Prof. Paul Herijgers
The field of energy harvesting from the body is hotting up, with pacemakers first in line for recharging. We first reported on body-powered pacemakers last year, when Andreas Haeberlin from the University of Bern explained how his team is powering pacemakers from energy harvested from sunlight, heartbeats and blood flow (1, 2). Since then, the market emergence of leadless pacemakers that sit directly in the heart have added new motivation to the field of energy harvesting, to liberate pacemakers from batteries. We catch up with Dr. Haeberlin to discuss his team’s progress and we introduce the EU funded Manpower consortium, who are harvesting energy from the vibrational movement of the body.
Solar panels implanted under the skin, a clockwork-type mechanism that sits on the heart and is wound up by heartbeats, and mini-turbines in blood vessels harvesting energy from blood flow. It sounds like science fiction but Haeberlin’s team have made sound progress in all projects since we last wrote about his team’s research. The team are busy writing up the results for publication so Haeberlin is coy about discussing results. “The next step is to develop a prototype for implantation in humans,” says Haeberlin.
The advent of leadless pacemakers has given new urgency to the team’s work, according to Haeberlin. “The field of cardiac rhythm devices is undergoing a small revolution with leadless pacemakers,” he says. These pill-sized pacemakers sit directly in the heart, eliminating the need for battery packs that are traditionally implanted at the collarbone, and connected to the heart by leads “We are trying to build a bridge between these two research areas to ultimately build a leadless battery less pacemaker. This is the exciting challenge we’re facing right now.”
Haeberlin’s team is not the only group working on eliminating both leads and batteries from pacemakers. The EU funded MANpower consortium, coordinated by the Tyndall Institute, Ireland, is using specially developed piezoelectric materials that transform mechanical movement energy into electrical energy (1). Prof. Paul Herijgers is a cardiac surgeon and clinical researcher at the University of Leuven in Belgium, and one of nine partners in the consortium. “Humans walk around a lot,” explains Herijgers, “and the movement means acceleration and deceleration, which generate power. If you can harvest this power and transform it into electrical energy you can charge your battery.” Special piezoelectric materials are used to capture energy from movement and the team have optimised their harvester to capture low frequency movements.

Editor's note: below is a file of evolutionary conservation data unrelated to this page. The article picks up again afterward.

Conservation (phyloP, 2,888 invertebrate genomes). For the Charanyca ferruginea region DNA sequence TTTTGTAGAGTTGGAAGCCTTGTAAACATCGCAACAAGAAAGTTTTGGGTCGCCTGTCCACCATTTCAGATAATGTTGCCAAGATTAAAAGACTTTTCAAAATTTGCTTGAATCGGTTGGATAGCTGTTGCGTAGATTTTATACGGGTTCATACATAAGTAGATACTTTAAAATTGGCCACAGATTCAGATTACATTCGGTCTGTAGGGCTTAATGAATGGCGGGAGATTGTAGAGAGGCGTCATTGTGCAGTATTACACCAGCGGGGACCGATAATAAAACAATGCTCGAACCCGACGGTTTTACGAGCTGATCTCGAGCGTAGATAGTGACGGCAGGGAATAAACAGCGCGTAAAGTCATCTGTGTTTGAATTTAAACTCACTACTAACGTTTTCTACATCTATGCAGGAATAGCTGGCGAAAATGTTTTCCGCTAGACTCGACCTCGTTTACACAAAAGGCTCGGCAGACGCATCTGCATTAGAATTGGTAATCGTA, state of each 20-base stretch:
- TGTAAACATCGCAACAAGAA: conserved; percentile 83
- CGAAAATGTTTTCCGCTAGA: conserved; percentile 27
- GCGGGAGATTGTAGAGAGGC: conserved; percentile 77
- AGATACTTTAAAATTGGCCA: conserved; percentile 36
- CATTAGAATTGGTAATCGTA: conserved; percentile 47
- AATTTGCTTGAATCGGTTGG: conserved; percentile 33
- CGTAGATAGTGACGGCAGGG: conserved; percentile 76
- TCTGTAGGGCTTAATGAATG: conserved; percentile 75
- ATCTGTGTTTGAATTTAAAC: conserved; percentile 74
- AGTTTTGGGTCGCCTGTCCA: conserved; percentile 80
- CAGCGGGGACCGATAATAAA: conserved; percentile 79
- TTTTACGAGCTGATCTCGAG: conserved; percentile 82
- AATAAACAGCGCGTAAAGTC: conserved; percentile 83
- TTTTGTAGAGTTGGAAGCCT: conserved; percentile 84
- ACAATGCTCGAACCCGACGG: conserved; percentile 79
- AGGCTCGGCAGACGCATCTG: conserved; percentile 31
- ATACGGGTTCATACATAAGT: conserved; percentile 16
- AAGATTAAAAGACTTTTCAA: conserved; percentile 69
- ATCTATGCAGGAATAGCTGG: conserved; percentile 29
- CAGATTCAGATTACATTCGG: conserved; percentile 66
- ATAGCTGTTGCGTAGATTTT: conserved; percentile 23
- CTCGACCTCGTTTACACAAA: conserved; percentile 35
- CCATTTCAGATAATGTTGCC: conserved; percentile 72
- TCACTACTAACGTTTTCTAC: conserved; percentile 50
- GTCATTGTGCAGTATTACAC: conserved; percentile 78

HUMANS WALK AROUND A LOT AND THE MOVEMENT MEANS ACCELERATION AND DECELERATION, WHICH GENERATE POWER. IF YOU CAN HARVEST THIS POWER AND TRANSFORM IT INTO ELECTRICAL ENERGY YOU CAN CHARGE YOUR BATTERY
The consortium have managed to pack the piezoelectric harvester and the pacemaker into one small capsule, which will be implanted directly into the heart. Part of the challenge is figuring out which movements generate power, and that’s where Herijgers and his team come into play. “In Leuven we have a large animal experimentation facility with acute and chronic experimental models,“ explain Herijgers, “so we take clinical scenarios and test them in experimental conditions.” These experiments are performed in sheep since they have similarly sized hearts to humans and will shed light on the reliability of energy generation. “For a pacemaker you need reliability, you have to know will this work in each clinical condition,” says Herijgers, “there should be sufficient energy when the patient is sleeping, when the heart is failing, when the heart beat is slow, or if the patient is in a car accident, for example”.
Funding for the MANpower project finishes at the end of 2016, and the team is on track to deliver promising results, says Herijgers. Future plans include a translation into clinical testing of a prototype in humans in three to four years, but “this depends on additional testing”, he says, “Collaboration between the nine project partners has been crucial to the project’s success, but not without its challenges. Engineers sometimes struggle with the variability inherent in clinical and biological research”, says Herijgers, “explaining that the key to effective communication is correctly framing the problem”. The engineers and physicists are very clever people with problem-solving minds. This is very valuable if you can clearly state what the problem is,” he says, “you have to be broadminded and listen to people who are working in completely different fields. Usually you find some connections with a bit of creative thinking, seeing where the needs are, pooling experience.”
Both Haberlin and Herijgers agree that the pacemakers of the future are leadless, and both teams believe that recharging pacemakers using energy harvesting from the body is the best way to avoid cluttering the heart with electronic waste. Is this the beginning of the end for batteries?